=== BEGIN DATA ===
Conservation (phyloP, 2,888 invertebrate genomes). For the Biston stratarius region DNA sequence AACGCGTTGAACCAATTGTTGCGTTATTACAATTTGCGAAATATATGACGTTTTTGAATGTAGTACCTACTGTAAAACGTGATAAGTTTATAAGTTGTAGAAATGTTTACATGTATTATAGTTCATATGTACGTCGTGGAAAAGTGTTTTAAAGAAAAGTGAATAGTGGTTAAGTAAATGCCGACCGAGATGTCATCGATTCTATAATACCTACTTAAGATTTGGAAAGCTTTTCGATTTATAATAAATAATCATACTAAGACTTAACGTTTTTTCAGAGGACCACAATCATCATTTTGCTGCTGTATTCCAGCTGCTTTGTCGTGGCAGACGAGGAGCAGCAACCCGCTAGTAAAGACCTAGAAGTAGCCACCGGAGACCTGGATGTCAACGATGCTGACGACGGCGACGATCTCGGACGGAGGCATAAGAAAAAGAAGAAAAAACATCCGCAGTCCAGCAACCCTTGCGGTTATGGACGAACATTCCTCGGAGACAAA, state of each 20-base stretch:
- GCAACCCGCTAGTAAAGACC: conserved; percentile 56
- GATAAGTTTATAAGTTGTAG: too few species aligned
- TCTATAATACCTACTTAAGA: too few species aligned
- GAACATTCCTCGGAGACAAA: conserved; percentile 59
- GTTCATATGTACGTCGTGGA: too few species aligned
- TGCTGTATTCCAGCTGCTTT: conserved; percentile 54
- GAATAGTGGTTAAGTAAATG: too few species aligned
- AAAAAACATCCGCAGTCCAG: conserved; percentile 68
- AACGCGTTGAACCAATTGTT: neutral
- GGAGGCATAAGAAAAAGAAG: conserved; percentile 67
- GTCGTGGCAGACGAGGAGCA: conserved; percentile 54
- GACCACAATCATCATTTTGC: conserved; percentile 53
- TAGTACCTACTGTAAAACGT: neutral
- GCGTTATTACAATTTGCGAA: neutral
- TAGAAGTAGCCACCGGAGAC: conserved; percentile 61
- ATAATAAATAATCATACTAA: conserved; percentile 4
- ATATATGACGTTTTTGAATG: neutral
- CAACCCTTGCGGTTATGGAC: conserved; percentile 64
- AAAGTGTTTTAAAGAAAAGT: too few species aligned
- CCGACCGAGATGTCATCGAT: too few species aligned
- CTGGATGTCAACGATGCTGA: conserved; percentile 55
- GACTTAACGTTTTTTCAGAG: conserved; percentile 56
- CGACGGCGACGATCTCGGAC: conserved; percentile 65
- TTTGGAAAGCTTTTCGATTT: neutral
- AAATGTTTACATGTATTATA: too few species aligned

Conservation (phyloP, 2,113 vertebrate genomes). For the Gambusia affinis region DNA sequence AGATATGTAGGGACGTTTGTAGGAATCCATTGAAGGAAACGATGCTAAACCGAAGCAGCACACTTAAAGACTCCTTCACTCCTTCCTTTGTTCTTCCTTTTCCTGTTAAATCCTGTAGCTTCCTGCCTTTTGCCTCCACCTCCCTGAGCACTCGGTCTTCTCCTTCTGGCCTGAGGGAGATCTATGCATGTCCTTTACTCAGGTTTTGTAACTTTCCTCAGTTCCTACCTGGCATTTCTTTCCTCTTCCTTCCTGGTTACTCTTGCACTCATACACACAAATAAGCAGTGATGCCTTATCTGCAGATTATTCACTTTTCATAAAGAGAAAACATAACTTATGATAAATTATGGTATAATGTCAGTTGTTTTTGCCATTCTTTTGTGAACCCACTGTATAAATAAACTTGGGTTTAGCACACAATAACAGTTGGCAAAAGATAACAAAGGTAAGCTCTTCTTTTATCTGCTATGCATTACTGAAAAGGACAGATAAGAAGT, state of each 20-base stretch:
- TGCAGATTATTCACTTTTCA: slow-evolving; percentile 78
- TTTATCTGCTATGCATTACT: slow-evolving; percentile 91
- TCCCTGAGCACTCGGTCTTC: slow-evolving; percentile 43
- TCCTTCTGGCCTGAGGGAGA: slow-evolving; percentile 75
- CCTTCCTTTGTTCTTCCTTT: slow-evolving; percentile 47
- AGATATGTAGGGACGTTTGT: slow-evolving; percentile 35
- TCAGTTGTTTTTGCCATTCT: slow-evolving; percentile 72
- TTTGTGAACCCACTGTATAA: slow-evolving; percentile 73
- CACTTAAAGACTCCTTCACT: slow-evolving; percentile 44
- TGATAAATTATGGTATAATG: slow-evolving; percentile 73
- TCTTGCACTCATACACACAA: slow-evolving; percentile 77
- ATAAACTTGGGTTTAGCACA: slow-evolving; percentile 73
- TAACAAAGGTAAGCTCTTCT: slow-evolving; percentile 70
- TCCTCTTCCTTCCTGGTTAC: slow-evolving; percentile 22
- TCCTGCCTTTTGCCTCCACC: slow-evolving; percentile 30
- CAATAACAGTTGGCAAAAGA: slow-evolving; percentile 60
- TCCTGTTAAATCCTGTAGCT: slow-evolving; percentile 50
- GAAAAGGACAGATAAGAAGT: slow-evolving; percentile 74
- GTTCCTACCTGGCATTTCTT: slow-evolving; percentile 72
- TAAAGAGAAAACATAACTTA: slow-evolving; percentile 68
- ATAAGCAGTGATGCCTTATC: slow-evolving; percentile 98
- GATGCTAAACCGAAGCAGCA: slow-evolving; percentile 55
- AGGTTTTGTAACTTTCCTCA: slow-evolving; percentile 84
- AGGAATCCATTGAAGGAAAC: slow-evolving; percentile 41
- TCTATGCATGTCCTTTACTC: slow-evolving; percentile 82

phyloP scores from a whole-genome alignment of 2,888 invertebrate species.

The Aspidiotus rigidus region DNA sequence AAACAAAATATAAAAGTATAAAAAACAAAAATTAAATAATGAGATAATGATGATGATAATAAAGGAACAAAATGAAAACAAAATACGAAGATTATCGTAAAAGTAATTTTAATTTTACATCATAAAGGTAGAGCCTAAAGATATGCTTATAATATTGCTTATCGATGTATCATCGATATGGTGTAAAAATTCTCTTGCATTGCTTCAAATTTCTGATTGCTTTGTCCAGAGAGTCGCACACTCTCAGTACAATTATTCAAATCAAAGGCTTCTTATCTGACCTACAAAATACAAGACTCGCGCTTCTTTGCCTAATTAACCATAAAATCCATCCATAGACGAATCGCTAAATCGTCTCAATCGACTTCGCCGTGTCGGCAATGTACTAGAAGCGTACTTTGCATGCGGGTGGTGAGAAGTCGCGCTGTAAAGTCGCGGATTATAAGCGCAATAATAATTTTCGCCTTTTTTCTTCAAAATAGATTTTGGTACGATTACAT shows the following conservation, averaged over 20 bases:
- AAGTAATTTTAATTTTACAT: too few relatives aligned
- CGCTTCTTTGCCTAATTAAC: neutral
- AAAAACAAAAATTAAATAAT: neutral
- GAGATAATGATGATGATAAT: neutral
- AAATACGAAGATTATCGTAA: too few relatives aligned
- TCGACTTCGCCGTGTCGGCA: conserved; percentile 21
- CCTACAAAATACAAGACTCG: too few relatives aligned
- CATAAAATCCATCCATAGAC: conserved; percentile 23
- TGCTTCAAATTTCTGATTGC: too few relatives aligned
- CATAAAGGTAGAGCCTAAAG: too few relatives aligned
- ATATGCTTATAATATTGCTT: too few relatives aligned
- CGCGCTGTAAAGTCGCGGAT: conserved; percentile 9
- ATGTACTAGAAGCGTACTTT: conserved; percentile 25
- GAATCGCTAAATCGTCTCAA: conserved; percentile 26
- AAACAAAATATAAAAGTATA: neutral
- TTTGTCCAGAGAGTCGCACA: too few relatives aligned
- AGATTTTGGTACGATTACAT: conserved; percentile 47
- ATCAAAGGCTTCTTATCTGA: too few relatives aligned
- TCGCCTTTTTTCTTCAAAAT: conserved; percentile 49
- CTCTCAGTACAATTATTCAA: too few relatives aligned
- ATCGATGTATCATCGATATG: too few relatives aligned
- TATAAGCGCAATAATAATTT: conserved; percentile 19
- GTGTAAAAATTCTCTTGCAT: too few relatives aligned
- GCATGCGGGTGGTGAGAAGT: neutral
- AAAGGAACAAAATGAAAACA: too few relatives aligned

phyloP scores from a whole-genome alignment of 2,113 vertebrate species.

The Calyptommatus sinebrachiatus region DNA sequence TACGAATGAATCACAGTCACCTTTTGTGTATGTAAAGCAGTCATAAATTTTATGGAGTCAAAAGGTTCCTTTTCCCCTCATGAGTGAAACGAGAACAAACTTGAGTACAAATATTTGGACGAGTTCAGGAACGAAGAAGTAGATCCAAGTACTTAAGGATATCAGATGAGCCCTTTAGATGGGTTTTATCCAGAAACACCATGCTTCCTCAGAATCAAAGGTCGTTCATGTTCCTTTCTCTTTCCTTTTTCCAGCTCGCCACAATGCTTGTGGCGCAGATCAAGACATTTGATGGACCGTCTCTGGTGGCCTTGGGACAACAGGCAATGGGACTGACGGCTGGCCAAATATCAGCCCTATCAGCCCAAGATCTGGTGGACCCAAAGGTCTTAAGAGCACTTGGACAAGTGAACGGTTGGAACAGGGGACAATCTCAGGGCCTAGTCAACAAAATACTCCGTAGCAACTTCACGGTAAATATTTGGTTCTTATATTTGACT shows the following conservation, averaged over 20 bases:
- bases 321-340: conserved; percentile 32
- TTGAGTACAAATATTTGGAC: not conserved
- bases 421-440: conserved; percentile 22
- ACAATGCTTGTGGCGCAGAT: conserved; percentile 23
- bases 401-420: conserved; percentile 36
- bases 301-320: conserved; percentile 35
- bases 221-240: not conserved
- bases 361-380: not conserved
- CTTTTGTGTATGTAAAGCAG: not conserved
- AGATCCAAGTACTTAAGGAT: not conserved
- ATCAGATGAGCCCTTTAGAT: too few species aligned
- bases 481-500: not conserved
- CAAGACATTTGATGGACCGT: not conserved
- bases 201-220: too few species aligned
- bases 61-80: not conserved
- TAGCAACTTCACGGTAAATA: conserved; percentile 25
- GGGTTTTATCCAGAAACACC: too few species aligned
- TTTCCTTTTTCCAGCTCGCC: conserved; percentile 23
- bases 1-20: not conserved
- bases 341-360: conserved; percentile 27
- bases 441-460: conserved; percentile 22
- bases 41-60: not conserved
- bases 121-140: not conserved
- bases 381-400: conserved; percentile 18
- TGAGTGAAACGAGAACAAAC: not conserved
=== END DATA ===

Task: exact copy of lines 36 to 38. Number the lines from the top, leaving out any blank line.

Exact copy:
- CACTTAAAGACTCCTTCACT: slow-evolving; percentile 44
- TGATAAATTATGGTATAATG: slow-evolving; percentile 73
- TCTTGCACTCATACACACAA: slow-evolving; percentile 77